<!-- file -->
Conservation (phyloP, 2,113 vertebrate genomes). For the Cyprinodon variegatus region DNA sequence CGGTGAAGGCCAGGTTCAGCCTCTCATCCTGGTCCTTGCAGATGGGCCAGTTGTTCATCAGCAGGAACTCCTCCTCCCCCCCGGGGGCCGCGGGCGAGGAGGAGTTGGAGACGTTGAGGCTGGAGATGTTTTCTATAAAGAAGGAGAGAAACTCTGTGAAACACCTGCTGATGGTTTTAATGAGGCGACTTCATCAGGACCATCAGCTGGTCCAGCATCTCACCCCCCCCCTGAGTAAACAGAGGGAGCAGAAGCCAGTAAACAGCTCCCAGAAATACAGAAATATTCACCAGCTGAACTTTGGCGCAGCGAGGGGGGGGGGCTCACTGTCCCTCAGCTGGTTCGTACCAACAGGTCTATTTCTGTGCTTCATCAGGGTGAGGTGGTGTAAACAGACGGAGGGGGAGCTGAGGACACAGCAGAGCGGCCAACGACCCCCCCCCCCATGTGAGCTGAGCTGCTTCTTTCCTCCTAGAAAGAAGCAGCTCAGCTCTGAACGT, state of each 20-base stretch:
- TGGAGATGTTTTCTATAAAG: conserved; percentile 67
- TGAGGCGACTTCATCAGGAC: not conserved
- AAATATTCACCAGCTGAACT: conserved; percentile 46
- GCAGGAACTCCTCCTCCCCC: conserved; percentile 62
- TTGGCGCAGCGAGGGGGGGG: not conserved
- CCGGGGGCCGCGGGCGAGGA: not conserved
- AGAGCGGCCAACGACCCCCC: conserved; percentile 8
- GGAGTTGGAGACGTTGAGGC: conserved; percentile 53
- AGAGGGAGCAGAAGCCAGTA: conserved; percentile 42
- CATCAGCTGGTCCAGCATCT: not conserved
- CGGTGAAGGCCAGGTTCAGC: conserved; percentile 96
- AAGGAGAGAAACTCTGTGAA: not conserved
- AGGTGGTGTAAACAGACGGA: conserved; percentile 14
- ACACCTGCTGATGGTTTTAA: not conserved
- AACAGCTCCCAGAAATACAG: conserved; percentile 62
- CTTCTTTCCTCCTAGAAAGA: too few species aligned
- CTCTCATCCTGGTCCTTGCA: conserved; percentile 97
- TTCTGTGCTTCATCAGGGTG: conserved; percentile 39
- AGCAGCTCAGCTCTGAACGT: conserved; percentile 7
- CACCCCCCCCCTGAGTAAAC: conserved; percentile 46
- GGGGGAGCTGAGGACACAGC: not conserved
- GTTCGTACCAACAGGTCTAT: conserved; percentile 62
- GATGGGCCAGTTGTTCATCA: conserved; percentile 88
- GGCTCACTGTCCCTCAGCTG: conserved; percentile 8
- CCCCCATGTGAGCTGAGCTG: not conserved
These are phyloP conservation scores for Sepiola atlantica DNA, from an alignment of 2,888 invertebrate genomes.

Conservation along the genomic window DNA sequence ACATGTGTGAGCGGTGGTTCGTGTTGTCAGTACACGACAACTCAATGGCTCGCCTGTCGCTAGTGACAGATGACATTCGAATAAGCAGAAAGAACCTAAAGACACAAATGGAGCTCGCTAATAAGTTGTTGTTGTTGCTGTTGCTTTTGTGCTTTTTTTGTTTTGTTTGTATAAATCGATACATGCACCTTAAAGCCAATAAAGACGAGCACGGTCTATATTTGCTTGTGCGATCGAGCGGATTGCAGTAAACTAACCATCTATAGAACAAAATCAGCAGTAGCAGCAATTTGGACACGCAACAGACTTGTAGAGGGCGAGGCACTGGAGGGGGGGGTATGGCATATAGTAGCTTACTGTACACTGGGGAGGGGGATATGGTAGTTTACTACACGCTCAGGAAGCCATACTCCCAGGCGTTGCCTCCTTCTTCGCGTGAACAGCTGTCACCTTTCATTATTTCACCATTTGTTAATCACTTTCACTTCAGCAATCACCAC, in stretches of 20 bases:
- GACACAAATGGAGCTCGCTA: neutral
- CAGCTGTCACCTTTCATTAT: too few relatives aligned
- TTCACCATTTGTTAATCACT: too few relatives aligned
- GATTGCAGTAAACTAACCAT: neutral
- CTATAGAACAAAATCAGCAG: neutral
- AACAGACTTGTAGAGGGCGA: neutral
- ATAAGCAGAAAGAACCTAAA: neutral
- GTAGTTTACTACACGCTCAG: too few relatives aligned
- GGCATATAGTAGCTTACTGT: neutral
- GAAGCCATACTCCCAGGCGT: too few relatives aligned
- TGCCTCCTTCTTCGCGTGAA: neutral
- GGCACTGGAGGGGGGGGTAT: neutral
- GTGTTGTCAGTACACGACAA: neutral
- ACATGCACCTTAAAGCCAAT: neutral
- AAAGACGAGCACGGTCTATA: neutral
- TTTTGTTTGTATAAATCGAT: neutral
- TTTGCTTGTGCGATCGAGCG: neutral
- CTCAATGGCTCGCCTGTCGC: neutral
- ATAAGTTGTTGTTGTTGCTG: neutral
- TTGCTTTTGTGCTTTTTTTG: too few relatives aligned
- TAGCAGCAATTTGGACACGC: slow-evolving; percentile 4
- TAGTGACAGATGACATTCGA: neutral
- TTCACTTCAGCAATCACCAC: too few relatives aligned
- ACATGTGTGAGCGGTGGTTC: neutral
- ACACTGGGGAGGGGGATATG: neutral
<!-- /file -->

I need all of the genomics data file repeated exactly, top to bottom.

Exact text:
Conservation (phyloP, 2,113 vertebrate genomes). For the Cyprinodon variegatus region DNA sequence CGGTGAAGGCCAGGTTCAGCCTCTCATCCTGGTCCTTGCAGATGGGCCAGTTGTTCATCAGCAGGAACTCCTCCTCCCCCCCGGGGGCCGCGGGCGAGGAGGAGTTGGAGACGTTGAGGCTGGAGATGTTTTCTATAAAGAAGGAGAGAAACTCTGTGAAACACCTGCTGATGGTTTTAATGAGGCGACTTCATCAGGACCATCAGCTGGTCCAGCATCTCACCCCCCCCCTGAGTAAACAGAGGGAGCAGAAGCCAGTAAACAGCTCCCAGAAATACAGAAATATTCACCAGCTGAACTTTGGCGCAGCGAGGGGGGGGGGCTCACTGTCCCTCAGCTGGTTCGTACCAACAGGTCTATTTCTGTGCTTCATCAGGGTGAGGTGGTGTAAACAGACGGAGGGGGAGCTGAGGACACAGCAGAGCGGCCAACGACCCCCCCCCCCATGTGAGCTGAGCTGCTTCTTTCCTCCTAGAAAGAAGCAGCTCAGCTCTGAACGT, state of each 20-base stretch:
- TGGAGATGTTTTCTATAAAG: conserved; percentile 67
- TGAGGCGACTTCATCAGGAC: not conserved
- AAATATTCACCAGCTGAACT: conserved; percentile 46
- GCAGGAACTCCTCCTCCCCC: conserved; percentile 62
- TTGGCGCAGCGAGGGGGGGG: not conserved
- CCGGGGGCCGCGGGCGAGGA: not conserved
- AGAGCGGCCAACGACCCCCC: conserved; percentile 8
- GGAGTTGGAGACGTTGAGGC: conserved; percentile 53
- AGAGGGAGCAGAAGCCAGTA: conserved; percentile 42
- CATCAGCTGGTCCAGCATCT: not conserved
- CGGTGAAGGCCAGGTTCAGC: conserved; percentile 96
- AAGGAGAGAAACTCTGTGAA: not conserved
- AGGTGGTGTAAACAGACGGA: conserved; percentile 14
- ACACCTGCTGATGGTTTTAA: not conserved
- AACAGCTCCCAGAAATACAG: conserved; percentile 62
- CTTCTTTCCTCCTAGAAAGA: too few species aligned
- CTCTCATCCTGGTCCTTGCA: conserved; percentile 97
- TTCTGTGCTTCATCAGGGTG: conserved; percentile 39
- AGCAGCTCAGCTCTGAACGT: conserved; percentile 7
- CACCCCCCCCCTGAGTAAAC: conserved; percentile 46
- GGGGGAGCTGAGGACACAGC: not conserved
- GTTCGTACCAACAGGTCTAT: conserved; percentile 62
- GATGGGCCAGTTGTTCATCA: conserved; percentile 88
- GGCTCACTGTCCCTCAGCTG: conserved; percentile 8
- CCCCCATGTGAGCTGAGCTG: not conserved
These are phyloP conservation scores for Sepiola atlantica DNA, from an alignment of 2,888 invertebrate genomes.

Conservation along the genomic window DNA sequence ACATGTGTGAGCGGTGGTTCGTGTTGTCAGTACACGACAACTCAATGGCTCGCCTGTCGCTAGTGACAGATGACATTCGAATAAGCAGAAAGAACCTAAAGACACAAATGGAGCTCGCTAATAAGTTGTTGTTGTTGCTGTTGCTTTTGTGCTTTTTTTGTTTTGTTTGTATAAATCGATACATGCACCTTAAAGCCAATAAAGACGAGCACGGTCTATATTTGCTTGTGCGATCGAGCGGATTGCAGTAAACTAACCATCTATAGAACAAAATCAGCAGTAGCAGCAATTTGGACACGCAACAGACTTGTAGAGGGCGAGGCACTGGAGGGGGGGGTATGGCATATAGTAGCTTACTGTACACTGGGGAGGGGGATATGGTAGTTTACTACACGCTCAGGAAGCCATACTCCCAGGCGTTGCCTCCTTCTTCGCGTGAACAGCTGTCACCTTTCATTATTTCACCATTTGTTAATCACTTTCACTTCAGCAATCACCAC, in stretches of 20 bases:
- GACACAAATGGAGCTCGCTA: neutral
- CAGCTGTCACCTTTCATTAT: too few relatives aligned
- TTCACCATTTGTTAATCACT: too few relatives aligned
- GATTGCAGTAAACTAACCAT: neutral
- CTATAGAACAAAATCAGCAG: neutral
- AACAGACTTGTAGAGGGCGA: neutral
- ATAAGCAGAAAGAACCTAAA: neutral
- GTAGTTTACTACACGCTCAG: too few relatives aligned
- GGCATATAGTAGCTTACTGT: neutral
- GAAGCCATACTCCCAGGCGT: too few relatives aligned
- TGCCTCCTTCTTCGCGTGAA: neutral
- GGCACTGGAGGGGGGGGTAT: neutral
- GTGTTGTCAGTACACGACAA: neutral
- ACATGCACCTTAAAGCCAAT: neutral
- AAAGACGAGCACGGTCTATA: neutral
- TTTTGTTTGTATAAATCGAT: neutral
- TTTGCTTGTGCGATCGAGCG: neutral
- CTCAATGGCTCGCCTGTCGC: neutral
- ATAAGTTGTTGTTGTTGCTG: neutral
- TTGCTTTTGTGCTTTTTTTG: too few relatives aligned
- TAGCAGCAATTTGGACACGC: slow-evolving; percentile 4
- TAGTGACAGATGACATTCGA: neutral
- TTCACTTCAGCAATCACCAC: too few relatives aligned
- ACATGTGTGAGCGGTGGTTC: neutral
- ACACTGGGGAGGGGGATATG: neutral